NOTE: ANY DETAILS ON HOW I DID REPAIRS ARE MY OPINIONS. I WROTE DESCRIPTIONS HERE FOR ONE REASON, SO THAT I CAN REMIND MYSELF HOW I DID it.
This is our Cape Dory Typhoon hull number 731, it was kept in fresh water all of its life until we moved to Corpus Christi in 2009. We recently painted the boat with Interlux Perfection two part polyurethane paint and replaced all of the exterior wood with Honduras Mahogany. Our friends Bud and his wife Debbie did the wood work. Bud is a bit of a perfectionist and went above and beyond what I expected.
After repairing some dock rash with MAS epoxy I rolled and tipped on the paint. This method of putting on paint has been difficult for me to master but we ended up with a satisfactory finish eventually. It seems that thin is the key here. Mix the paint thin and put on thin coats. Also it is important to mix small portions of paint. I use less than a cup of paint at a time. If you mix too much paint it will start to kick before you can roll it all on. This means the tipping brush will start dragging in the thickened paint and the finish will look terrible. Roll on only enough paint that can be tipped in less than 30 seconds. Tip from new to old. In other words allow the paint you are tipping off to overlap paint already tipped or the brush will drag.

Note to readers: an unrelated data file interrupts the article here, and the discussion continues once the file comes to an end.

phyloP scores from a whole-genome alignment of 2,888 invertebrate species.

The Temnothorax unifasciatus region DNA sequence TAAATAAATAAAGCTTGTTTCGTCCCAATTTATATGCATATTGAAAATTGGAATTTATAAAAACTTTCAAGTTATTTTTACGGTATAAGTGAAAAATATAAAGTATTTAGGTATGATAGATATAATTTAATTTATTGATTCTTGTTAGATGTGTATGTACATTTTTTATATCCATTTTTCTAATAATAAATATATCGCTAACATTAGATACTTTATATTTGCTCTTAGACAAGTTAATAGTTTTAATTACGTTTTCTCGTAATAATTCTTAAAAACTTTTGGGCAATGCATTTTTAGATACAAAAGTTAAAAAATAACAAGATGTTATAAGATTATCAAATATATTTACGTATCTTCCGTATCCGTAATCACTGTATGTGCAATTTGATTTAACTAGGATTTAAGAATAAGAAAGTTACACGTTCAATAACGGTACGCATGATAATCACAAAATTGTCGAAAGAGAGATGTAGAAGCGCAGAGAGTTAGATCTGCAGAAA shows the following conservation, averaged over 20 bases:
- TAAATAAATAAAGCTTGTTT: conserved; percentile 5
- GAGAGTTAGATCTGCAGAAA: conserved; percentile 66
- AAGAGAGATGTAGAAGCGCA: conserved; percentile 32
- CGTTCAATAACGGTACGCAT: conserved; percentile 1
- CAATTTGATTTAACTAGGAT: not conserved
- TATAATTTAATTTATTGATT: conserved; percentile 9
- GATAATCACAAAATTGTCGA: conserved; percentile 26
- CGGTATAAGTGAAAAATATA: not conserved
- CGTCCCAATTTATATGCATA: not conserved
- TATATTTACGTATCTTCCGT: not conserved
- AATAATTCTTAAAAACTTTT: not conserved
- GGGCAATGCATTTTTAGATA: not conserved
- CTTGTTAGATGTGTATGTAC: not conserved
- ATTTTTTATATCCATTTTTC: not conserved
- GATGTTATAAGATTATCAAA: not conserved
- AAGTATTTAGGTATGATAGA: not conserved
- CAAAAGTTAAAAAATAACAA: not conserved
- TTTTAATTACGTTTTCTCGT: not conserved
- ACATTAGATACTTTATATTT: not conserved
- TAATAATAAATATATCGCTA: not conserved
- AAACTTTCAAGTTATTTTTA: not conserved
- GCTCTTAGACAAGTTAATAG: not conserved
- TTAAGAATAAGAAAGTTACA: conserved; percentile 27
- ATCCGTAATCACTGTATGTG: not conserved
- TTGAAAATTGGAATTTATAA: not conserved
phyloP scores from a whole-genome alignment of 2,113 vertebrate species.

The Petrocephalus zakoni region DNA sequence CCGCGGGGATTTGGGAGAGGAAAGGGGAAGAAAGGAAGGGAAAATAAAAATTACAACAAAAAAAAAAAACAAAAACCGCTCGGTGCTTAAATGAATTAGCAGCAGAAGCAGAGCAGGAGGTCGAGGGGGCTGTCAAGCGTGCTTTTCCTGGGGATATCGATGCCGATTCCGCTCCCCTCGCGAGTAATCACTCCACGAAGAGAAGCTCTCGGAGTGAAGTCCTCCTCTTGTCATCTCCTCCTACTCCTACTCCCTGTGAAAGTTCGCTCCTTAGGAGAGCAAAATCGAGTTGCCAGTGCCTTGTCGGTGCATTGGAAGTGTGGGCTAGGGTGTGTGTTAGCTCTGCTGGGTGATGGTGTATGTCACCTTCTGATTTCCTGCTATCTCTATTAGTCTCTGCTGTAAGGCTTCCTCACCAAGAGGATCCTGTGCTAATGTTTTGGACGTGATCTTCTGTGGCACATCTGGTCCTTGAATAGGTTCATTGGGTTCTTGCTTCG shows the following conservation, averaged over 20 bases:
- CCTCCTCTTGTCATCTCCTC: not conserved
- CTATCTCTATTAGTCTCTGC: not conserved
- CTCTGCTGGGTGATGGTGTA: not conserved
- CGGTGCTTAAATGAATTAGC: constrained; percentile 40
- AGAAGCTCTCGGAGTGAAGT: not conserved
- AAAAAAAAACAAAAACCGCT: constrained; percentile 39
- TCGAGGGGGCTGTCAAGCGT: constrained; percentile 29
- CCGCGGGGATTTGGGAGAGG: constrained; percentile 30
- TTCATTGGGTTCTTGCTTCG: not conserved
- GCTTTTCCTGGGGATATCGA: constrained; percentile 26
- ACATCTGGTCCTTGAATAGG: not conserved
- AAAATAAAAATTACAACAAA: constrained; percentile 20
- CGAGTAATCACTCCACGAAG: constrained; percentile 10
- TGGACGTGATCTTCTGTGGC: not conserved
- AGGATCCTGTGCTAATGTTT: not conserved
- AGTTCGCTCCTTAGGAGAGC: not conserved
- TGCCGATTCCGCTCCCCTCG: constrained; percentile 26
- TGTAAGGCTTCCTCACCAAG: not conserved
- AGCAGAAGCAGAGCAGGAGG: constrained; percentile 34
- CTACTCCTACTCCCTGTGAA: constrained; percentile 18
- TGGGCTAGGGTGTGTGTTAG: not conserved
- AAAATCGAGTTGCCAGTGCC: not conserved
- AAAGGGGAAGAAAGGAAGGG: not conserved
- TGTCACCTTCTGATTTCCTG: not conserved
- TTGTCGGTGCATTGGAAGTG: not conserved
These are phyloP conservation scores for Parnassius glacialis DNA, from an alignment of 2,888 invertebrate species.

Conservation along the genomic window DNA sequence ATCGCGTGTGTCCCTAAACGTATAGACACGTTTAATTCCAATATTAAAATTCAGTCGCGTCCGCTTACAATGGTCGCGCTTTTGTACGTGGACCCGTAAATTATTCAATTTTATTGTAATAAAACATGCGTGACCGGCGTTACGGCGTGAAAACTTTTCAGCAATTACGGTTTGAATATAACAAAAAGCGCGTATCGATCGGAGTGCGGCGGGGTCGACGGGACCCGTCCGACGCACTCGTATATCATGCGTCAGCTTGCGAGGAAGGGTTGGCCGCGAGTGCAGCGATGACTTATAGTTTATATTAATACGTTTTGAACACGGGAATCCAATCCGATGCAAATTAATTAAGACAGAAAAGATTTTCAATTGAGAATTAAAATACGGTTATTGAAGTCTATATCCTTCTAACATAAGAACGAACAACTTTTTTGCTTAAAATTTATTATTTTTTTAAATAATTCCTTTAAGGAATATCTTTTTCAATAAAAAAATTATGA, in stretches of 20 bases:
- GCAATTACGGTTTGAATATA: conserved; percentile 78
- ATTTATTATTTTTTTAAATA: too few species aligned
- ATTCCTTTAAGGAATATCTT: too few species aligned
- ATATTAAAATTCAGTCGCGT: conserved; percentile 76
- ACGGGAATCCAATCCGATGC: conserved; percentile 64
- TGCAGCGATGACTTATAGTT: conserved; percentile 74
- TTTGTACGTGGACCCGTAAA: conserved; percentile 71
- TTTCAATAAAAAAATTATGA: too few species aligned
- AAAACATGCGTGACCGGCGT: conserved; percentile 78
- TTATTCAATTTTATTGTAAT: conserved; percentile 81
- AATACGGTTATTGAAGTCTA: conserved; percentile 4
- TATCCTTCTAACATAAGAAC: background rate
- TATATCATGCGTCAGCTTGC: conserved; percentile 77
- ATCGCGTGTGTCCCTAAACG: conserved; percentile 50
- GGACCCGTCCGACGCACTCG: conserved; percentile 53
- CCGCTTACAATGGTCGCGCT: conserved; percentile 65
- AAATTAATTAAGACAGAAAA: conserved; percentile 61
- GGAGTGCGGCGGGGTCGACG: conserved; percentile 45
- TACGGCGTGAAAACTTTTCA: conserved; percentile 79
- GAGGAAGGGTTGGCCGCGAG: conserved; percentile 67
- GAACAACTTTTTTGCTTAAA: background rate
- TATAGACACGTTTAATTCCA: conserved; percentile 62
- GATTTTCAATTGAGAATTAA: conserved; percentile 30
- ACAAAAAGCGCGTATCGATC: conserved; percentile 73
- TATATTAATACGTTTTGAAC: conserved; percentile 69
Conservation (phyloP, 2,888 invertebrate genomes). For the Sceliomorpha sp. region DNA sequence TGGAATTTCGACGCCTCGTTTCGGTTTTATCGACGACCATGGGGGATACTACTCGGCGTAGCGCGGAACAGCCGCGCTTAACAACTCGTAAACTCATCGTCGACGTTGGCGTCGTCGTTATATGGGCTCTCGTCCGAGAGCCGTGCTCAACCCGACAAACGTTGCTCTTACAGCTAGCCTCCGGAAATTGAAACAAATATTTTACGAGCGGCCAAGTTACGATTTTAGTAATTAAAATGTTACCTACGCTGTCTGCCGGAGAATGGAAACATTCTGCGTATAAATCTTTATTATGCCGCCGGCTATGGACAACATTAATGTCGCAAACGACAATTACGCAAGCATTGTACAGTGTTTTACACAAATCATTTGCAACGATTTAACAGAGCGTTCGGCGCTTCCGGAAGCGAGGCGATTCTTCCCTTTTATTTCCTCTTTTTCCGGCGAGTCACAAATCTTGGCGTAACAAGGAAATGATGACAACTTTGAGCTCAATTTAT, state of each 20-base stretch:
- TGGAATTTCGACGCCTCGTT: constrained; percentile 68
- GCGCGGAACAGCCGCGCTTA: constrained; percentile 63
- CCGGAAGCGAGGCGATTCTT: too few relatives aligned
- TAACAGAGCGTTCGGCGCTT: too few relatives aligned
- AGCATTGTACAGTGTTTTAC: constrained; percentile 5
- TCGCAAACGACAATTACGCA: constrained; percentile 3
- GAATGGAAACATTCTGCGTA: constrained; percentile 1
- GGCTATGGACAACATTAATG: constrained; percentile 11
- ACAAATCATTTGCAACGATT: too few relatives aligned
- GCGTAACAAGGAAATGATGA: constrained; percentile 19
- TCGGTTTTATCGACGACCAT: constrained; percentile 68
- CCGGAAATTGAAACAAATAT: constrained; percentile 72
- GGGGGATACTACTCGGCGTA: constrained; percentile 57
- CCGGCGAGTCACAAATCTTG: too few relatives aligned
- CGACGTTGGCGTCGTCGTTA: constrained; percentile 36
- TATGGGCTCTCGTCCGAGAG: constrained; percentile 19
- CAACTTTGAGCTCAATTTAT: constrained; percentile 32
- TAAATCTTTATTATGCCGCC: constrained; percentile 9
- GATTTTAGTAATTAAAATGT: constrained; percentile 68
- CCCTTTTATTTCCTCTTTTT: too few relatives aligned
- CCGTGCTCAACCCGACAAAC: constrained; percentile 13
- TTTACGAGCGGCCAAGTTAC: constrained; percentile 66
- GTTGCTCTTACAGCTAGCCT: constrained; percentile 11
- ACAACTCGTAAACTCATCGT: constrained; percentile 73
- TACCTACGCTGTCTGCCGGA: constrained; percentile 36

About the brush, I did not like using China Bristol or badger hair brushes as recommended. They require cleaning periodically to maintain a smooth finish. We used those cheap foam brushes that can be bought at paint stores. Tips with the foam brush and at the very first indication the brush is getting saturated with paint throw it away. Donít be afraid to go thru a lot of brushes. I rolled the paint on with a foam roller
One last thing about tipping, donít get excited when you look back and see streaks in what you had just tipped. Give the paint time to flow out. Roll and tip for a few minutes and then go back and look at what you have done.
We used Honduran Mahogany because of the high price of teak. You need to be patient when bending the rails to fit the hull. When Kerry and I re-did our Cape Dory 31ís wood work we found the thicker wood easer to work with. We used Butyl caulk under the rails. We also glassed in the old screw holes with epoxy and drilled new holes.
For the nonskid we mixed in Interlux non-skid additive with the paint and out of everything we did this went the easiest. We also used a flattener additive to the paint on the topside and it worked well.